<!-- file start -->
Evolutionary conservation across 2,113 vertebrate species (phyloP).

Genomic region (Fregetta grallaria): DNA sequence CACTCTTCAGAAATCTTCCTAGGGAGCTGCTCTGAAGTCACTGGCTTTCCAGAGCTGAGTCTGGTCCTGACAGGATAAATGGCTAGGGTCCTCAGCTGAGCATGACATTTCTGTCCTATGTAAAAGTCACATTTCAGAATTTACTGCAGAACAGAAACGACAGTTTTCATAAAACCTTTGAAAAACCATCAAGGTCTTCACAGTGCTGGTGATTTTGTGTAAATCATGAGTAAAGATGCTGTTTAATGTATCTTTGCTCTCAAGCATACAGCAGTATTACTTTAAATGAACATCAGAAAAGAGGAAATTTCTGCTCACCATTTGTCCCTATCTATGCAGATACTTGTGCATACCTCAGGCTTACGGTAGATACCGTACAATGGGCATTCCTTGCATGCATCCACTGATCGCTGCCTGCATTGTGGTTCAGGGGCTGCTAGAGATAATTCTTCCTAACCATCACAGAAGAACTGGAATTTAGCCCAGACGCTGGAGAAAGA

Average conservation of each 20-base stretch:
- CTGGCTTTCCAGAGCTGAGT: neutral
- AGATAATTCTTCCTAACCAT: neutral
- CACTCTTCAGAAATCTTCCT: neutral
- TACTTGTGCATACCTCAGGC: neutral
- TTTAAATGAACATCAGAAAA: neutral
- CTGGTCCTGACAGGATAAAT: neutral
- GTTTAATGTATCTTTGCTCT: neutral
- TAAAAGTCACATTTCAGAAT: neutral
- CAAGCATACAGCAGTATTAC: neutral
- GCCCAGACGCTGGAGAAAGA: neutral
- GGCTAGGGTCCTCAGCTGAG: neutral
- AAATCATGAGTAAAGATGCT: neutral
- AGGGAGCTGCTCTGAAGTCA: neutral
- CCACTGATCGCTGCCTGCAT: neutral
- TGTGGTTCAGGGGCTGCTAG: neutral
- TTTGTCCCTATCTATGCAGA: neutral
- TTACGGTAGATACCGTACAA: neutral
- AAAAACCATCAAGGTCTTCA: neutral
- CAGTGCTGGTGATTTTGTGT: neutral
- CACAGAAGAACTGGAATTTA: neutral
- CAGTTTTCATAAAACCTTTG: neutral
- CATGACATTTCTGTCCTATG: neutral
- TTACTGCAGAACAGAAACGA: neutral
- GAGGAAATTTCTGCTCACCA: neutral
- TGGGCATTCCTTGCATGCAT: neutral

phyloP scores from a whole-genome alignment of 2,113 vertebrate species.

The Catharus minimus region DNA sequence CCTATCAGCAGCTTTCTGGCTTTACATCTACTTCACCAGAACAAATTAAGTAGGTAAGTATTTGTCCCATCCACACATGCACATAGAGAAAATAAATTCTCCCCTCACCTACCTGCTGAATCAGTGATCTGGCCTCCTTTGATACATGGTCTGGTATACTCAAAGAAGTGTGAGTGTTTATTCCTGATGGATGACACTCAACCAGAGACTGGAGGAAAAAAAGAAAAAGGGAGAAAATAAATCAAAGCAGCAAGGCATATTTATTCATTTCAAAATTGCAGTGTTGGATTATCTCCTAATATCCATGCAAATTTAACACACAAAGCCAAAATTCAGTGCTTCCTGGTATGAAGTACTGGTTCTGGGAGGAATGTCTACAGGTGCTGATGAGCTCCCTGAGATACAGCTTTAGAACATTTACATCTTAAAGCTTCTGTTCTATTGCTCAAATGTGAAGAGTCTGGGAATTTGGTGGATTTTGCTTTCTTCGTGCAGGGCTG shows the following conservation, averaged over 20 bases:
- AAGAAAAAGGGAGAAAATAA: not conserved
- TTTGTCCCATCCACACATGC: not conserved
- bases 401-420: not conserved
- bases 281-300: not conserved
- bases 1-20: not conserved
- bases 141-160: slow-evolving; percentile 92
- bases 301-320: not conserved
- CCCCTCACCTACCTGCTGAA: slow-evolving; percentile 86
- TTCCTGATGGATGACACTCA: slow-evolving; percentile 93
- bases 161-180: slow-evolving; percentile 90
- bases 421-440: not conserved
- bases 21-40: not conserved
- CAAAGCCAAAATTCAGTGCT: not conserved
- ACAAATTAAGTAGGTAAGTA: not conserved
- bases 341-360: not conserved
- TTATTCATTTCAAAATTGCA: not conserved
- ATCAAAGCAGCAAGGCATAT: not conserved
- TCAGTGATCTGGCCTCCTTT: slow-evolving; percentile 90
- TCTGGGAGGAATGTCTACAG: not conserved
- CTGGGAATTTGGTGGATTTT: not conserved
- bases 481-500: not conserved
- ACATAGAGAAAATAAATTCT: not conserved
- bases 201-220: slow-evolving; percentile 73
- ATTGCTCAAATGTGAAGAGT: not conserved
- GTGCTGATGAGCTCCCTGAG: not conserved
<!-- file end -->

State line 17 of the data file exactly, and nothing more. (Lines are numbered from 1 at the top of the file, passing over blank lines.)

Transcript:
- CCACTGATCGCTGCCTGCAT: neutral